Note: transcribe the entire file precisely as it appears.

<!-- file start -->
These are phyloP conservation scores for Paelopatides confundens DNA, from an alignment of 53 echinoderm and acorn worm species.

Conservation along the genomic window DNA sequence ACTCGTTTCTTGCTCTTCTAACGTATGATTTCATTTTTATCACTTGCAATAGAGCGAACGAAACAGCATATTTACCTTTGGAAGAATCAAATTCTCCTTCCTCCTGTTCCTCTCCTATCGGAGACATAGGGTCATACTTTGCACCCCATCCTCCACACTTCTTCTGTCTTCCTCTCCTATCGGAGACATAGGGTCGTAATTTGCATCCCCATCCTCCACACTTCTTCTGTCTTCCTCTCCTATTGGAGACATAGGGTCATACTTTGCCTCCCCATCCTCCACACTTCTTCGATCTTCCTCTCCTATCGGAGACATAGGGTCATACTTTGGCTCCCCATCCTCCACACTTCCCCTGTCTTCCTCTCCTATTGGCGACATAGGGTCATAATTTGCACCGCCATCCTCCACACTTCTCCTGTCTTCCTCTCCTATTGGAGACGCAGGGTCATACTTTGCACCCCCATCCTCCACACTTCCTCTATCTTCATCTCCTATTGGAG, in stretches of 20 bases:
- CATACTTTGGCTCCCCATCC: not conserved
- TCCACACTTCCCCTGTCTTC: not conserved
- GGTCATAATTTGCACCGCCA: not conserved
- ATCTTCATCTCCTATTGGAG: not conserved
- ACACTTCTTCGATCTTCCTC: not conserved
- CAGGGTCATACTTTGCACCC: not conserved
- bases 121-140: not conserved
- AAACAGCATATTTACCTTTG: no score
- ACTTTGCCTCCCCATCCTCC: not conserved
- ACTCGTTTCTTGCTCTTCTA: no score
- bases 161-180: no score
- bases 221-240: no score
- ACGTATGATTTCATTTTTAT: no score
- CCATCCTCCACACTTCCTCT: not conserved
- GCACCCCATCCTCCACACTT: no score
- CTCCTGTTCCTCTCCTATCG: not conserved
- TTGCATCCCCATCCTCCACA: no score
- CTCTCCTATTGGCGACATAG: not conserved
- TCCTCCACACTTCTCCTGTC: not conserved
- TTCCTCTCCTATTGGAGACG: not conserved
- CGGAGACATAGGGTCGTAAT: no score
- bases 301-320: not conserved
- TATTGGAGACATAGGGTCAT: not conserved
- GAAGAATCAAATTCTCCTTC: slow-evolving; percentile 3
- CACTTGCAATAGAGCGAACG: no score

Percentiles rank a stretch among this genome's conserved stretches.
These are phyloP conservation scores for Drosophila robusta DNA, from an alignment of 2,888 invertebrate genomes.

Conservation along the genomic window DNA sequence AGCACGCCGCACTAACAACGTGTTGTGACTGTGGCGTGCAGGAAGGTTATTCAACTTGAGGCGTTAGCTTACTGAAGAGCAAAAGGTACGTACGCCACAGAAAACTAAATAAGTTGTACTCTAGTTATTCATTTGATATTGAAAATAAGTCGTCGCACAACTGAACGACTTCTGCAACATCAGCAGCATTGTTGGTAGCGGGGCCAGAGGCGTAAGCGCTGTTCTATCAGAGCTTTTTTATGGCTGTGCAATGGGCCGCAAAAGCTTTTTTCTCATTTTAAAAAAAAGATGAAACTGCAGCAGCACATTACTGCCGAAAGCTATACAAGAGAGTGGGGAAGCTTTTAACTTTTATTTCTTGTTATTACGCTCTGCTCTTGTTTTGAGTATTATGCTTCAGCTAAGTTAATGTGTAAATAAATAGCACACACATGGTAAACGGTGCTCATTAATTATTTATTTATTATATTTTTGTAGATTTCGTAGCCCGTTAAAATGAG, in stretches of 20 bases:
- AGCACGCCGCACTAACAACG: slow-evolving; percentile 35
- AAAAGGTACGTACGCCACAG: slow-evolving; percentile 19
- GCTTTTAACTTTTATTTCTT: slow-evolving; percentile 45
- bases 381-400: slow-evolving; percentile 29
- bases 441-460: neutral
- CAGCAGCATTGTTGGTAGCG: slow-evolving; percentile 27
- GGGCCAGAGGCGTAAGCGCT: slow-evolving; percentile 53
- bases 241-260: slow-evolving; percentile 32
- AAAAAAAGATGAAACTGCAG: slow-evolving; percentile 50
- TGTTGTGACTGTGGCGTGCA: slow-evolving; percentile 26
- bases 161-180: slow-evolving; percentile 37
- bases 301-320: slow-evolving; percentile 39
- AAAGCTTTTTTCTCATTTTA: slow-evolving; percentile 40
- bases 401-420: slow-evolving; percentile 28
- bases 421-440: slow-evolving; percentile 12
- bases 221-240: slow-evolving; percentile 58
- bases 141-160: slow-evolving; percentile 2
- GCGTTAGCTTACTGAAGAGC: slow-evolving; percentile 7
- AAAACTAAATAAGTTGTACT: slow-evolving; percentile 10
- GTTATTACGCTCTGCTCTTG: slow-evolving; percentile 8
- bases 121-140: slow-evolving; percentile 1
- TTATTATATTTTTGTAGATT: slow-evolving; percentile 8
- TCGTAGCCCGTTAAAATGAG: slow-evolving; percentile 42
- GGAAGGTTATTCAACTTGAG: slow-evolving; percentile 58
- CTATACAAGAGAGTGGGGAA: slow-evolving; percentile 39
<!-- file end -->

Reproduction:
These are phyloP conservation scores for Paelopatides confundens DNA, from an alignment of 53 echinoderm and acorn worm species.

Conservation along the genomic window DNA sequence ACTCGTTTCTTGCTCTTCTAACGTATGATTTCATTTTTATCACTTGCAATAGAGCGAACGAAACAGCATATTTACCTTTGGAAGAATCAAATTCTCCTTCCTCCTGTTCCTCTCCTATCGGAGACATAGGGTCATACTTTGCACCCCATCCTCCACACTTCTTCTGTCTTCCTCTCCTATCGGAGACATAGGGTCGTAATTTGCATCCCCATCCTCCACACTTCTTCTGTCTTCCTCTCCTATTGGAGACATAGGGTCATACTTTGCCTCCCCATCCTCCACACTTCTTCGATCTTCCTCTCCTATCGGAGACATAGGGTCATACTTTGGCTCCCCATCCTCCACACTTCCCCTGTCTTCCTCTCCTATTGGCGACATAGGGTCATAATTTGCACCGCCATCCTCCACACTTCTCCTGTCTTCCTCTCCTATTGGAGACGCAGGGTCATACTTTGCACCCCCATCCTCCACACTTCCTCTATCTTCATCTCCTATTGGAG, in stretches of 20 bases:
- CATACTTTGGCTCCCCATCC: not conserved
- TCCACACTTCCCCTGTCTTC: not conserved
- GGTCATAATTTGCACCGCCA: not conserved
- ATCTTCATCTCCTATTGGAG: not conserved
- ACACTTCTTCGATCTTCCTC: not conserved
- CAGGGTCATACTTTGCACCC: not conserved
- bases 121-140: not conserved
- AAACAGCATATTTACCTTTG: no score
- ACTTTGCCTCCCCATCCTCC: not conserved
- ACTCGTTTCTTGCTCTTCTA: no score
- bases 161-180: no score
- bases 221-240: no score
- ACGTATGATTTCATTTTTAT: no score
- CCATCCTCCACACTTCCTCT: not conserved
- GCACCCCATCCTCCACACTT: no score
- CTCCTGTTCCTCTCCTATCG: not conserved
- TTGCATCCCCATCCTCCACA: no score
- CTCTCCTATTGGCGACATAG: not conserved
- TCCTCCACACTTCTCCTGTC: not conserved
- TTCCTCTCCTATTGGAGACG: not conserved
- CGGAGACATAGGGTCGTAAT: no score
- bases 301-320: not conserved
- TATTGGAGACATAGGGTCAT: not conserved
- GAAGAATCAAATTCTCCTTC: slow-evolving; percentile 3
- CACTTGCAATAGAGCGAACG: no score

Percentiles rank a stretch among this genome's conserved stretches.
These are phyloP conservation scores for Drosophila robusta DNA, from an alignment of 2,888 invertebrate genomes.

Conservation along the genomic window DNA sequence AGCACGCCGCACTAACAACGTGTTGTGACTGTGGCGTGCAGGAAGGTTATTCAACTTGAGGCGTTAGCTTACTGAAGAGCAAAAGGTACGTACGCCACAGAAAACTAAATAAGTTGTACTCTAGTTATTCATTTGATATTGAAAATAAGTCGTCGCACAACTGAACGACTTCTGCAACATCAGCAGCATTGTTGGTAGCGGGGCCAGAGGCGTAAGCGCTGTTCTATCAGAGCTTTTTTATGGCTGTGCAATGGGCCGCAAAAGCTTTTTTCTCATTTTAAAAAAAAGATGAAACTGCAGCAGCACATTACTGCCGAAAGCTATACAAGAGAGTGGGGAAGCTTTTAACTTTTATTTCTTGTTATTACGCTCTGCTCTTGTTTTGAGTATTATGCTTCAGCTAAGTTAATGTGTAAATAAATAGCACACACATGGTAAACGGTGCTCATTAATTATTTATTTATTATATTTTTGTAGATTTCGTAGCCCGTTAAAATGAG, in stretches of 20 bases:
- AGCACGCCGCACTAACAACG: slow-evolving; percentile 35
- AAAAGGTACGTACGCCACAG: slow-evolving; percentile 19
- GCTTTTAACTTTTATTTCTT: slow-evolving; percentile 45
- bases 381-400: slow-evolving; percentile 29
- bases 441-460: neutral
- CAGCAGCATTGTTGGTAGCG: slow-evolving; percentile 27
- GGGCCAGAGGCGTAAGCGCT: slow-evolving; percentile 53
- bases 241-260: slow-evolving; percentile 32
- AAAAAAAGATGAAACTGCAG: slow-evolving; percentile 50
- TGTTGTGACTGTGGCGTGCA: slow-evolving; percentile 26
- bases 161-180: slow-evolving; percentile 37
- bases 301-320: slow-evolving; percentile 39
- AAAGCTTTTTTCTCATTTTA: slow-evolving; percentile 40
- bases 401-420: slow-evolving; percentile 28
- bases 421-440: slow-evolving; percentile 12
- bases 221-240: slow-evolving; percentile 58
- bases 141-160: slow-evolving; percentile 2
- GCGTTAGCTTACTGAAGAGC: slow-evolving; percentile 7
- AAAACTAAATAAGTTGTACT: slow-evolving; percentile 10
- GTTATTACGCTCTGCTCTTG: slow-evolving; percentile 8
- bases 121-140: slow-evolving; percentile 1
- TTATTATATTTTTGTAGATT: slow-evolving; percentile 8
- TCGTAGCCCGTTAAAATGAG: slow-evolving; percentile 42
- GGAAGGTTATTCAACTTGAG: slow-evolving; percentile 58
- CTATACAAGAGAGTGGGGAA: slow-evolving; percentile 39